In ten years of pediatrics I have only had a handful of cases of hip dysplasia. Hip dysplasia is when the hip joint (a ball and socket joint) does not develop appropriately and can lead to dislocation and improper development which in turn can lead to mobility issues in the future. Mostly, I have seen this occur in breech babies (legs are in funny positions in the womb), females (hip anatomy makes it have a higher propensity for issues than males), first born babies (the womb is tightest in the first pregnancy leaving less room for the baby and his/her hips), and low amniotic fluid (less room in the womb).
Recent evidence indicates that improper swaddling may contribute to hip dysplasia. Like other parts of the baby, the hip continues to develop and mature even after the baby is born. Proper assessment of the above risk factors and routine physical exams by your pediatrician can catch infants who have hip dysplasia. Parents can do their part in minimizing risks by using proper swaddling techniques which will allow for proper maturation of the hip joints.
The below information is from the International Hip Dysplasia Institute. There is a link embedded in the text that takes you to their web page where 3 different techniques for proper swaddling are demonstrated in a YouTube video. Although the risks with most current swaddling techniques are minimal, this intervention carries no side effects, incurs no costs, and is easy to do - so there is no reason not to try it!
Are you swaddling your baby properly?
Improper swaddling may lead to hip dysplasia or developmental dysplasia of the hip. When in the womb the baby's legs are in a fetal position with the legs bent up and across each other. Sudden straightening of the legs to a standing position can loosen the joints and damage the soft cartilage of the socket.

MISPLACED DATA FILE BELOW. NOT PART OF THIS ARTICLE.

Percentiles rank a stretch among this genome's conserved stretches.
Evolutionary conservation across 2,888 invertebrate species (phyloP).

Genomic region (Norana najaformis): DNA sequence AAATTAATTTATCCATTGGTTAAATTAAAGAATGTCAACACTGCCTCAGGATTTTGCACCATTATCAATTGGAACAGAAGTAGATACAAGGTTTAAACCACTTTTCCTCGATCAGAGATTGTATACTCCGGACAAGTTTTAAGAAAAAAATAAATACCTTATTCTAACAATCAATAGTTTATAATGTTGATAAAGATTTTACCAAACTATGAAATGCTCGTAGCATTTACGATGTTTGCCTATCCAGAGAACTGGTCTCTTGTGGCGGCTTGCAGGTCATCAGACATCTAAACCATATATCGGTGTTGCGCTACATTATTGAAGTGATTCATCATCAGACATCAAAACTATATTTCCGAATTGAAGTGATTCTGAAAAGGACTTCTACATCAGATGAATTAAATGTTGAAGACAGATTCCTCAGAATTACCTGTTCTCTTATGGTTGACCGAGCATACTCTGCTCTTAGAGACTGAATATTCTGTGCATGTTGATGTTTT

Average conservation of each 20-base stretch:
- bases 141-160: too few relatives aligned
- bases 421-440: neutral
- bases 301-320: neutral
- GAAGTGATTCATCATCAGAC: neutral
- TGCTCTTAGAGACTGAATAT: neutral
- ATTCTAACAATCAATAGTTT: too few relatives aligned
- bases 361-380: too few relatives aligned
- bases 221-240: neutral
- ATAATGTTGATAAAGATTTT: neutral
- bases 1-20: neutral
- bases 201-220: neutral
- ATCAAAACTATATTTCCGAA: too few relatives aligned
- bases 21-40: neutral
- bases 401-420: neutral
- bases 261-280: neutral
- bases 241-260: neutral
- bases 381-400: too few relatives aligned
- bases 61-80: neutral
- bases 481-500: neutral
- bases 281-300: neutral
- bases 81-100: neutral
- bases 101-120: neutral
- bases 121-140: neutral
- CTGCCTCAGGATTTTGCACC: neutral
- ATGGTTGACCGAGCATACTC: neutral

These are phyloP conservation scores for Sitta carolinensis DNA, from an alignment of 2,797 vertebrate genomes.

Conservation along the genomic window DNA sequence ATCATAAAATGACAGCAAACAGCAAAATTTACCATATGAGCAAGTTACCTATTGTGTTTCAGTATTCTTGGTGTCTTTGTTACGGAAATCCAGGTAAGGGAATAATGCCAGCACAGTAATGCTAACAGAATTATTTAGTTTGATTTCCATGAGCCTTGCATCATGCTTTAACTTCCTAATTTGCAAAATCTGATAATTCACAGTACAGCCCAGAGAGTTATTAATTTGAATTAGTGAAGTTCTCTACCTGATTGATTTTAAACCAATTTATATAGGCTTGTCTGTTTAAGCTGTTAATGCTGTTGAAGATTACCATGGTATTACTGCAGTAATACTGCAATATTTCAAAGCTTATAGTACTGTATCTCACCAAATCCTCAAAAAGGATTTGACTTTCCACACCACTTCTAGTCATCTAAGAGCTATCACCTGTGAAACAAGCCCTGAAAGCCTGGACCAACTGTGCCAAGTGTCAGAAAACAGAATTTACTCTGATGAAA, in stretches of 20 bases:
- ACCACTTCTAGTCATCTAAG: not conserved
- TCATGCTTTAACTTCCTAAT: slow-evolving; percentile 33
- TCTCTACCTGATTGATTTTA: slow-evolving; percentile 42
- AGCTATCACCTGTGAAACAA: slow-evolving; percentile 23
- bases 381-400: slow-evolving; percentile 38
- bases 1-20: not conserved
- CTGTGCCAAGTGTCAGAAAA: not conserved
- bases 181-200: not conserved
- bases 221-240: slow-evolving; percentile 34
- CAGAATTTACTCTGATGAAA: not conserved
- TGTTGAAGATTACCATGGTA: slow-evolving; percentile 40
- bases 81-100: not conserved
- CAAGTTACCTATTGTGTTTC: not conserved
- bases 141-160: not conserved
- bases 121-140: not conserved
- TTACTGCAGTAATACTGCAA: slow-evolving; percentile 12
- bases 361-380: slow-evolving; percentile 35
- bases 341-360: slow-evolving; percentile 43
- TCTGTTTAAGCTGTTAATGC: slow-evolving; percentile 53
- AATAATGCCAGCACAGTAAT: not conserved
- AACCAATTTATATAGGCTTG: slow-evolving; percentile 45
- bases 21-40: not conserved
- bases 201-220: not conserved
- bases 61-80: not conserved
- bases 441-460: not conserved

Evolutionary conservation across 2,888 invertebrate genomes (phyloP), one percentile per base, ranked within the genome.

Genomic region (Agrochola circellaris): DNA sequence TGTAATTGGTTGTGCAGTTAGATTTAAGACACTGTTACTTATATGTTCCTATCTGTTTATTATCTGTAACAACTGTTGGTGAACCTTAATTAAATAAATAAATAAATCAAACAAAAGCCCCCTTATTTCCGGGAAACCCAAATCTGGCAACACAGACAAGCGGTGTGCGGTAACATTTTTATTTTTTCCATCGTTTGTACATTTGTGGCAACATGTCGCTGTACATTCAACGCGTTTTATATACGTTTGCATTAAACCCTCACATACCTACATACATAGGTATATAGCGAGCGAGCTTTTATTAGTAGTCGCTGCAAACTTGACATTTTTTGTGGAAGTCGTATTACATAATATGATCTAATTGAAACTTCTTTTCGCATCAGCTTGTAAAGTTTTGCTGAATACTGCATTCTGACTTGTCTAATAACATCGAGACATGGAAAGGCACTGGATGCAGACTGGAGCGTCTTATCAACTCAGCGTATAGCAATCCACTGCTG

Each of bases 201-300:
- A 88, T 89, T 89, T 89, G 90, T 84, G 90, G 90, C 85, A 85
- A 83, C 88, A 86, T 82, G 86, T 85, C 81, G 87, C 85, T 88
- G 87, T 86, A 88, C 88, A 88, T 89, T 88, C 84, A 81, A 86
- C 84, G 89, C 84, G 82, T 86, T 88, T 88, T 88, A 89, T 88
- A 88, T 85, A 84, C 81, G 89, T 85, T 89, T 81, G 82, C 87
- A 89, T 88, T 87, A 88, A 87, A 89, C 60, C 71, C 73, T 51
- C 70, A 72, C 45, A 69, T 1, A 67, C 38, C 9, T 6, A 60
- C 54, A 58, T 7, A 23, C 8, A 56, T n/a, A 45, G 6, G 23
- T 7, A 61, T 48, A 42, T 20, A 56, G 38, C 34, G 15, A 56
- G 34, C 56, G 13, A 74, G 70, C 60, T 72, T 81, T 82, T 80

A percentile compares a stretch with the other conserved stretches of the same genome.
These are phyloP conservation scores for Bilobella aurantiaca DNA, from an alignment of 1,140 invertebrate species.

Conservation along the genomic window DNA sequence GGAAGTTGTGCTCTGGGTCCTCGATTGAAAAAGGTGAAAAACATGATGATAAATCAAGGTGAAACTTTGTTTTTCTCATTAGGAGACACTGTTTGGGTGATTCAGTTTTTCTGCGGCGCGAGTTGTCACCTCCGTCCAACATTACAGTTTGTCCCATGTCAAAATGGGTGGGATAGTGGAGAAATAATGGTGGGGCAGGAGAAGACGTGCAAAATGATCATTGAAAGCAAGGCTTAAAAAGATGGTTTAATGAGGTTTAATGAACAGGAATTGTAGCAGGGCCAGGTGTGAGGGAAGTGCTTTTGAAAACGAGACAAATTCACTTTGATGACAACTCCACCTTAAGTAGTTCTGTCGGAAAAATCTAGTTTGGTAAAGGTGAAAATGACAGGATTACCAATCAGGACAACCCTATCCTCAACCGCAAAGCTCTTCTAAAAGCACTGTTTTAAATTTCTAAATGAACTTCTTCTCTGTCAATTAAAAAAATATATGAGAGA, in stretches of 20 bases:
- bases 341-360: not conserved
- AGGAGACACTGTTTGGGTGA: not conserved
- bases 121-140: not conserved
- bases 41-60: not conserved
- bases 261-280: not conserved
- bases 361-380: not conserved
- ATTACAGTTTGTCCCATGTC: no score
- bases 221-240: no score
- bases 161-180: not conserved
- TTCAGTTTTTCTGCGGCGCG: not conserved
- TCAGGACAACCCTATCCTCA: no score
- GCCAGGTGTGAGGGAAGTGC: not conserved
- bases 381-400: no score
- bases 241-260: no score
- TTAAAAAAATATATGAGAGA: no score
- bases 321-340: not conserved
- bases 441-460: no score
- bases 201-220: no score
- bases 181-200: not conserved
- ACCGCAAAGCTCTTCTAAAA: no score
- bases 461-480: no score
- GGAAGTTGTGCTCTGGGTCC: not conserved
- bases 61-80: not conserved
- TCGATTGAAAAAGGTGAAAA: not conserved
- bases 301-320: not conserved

Many parents find that swaddling can provide comfort for fussy babies, reduce crying, and develop more settled sleep patterns. When babies are swaddled, care should be taken to swaddle properly so the baby is safe and healthy.
There are many ways to swaddle babies by using blankets or commercial products designed for swaddling. In order for swaddling to allow healthy hip development, the legs should be able to bend up and out at the hips. This position allows for natural development of the hip joints.
The baby’s legs should not be tightly wrapped straight down and pressed together. Swaddling infants with the hips and knees in an extended position may increase the risk of hip dysplasia and dislocation.
Instructions on how to swaddle properly
Watch the video at this link to learn three, hip-healthy methods to swaddle your baby:
If you can't view the above video, here is one of the methods described in text:
1. If using a square cloth, fold back one corner creating a straight edge.
2. Place the baby on the cloth so that the top of the fabric is at shoulder level. If using a rectangular cloth, the baby's shoulders will be placed at the top of the long side.
3. Bring the left arm down. Wrap the cloth over the arm and chest. Tuck under the right side of the baby.
4. Bring the right arm down and wrap the cloth over the baby's arm and chest.
5. Tuck the cloth under the left side of the baby. The weight of the baby will hold the cloth firmly in place.
6. Twist or fold the bottom end of the cloth and tuck behind the baby, ensuring that both legs are bent up and out.
It is important to leave room for the hips to move.
What about sleepsacks and commercial products?
Some parents choose to wrap their babies in sleepsacks specifically designed for swaddling, instead of using a simple cloth or blanket. Commercial products for swaddling should have a loose pouch or sack for the baby’s legs and feet, allowing plenty of hip movement. However, even some of these commercial products can confine the legs if they are tightened around the thighs.
It's especially important to allow the hips to spread apart and bend up. In the womb the legs are in a fetal position with the legs bent up across each other. Sudden straightening of the legs to a standing position can loosen the joints and damage the soft cartilage of the socket.
When put down to sleep, a swaddled baby should be placed on his or her back, face up.
If the baby can roll onto his or her stomach this may increase the risk of suffocation. Seek the advice of your child’s healthcare provider if swaddling an older or more active baby.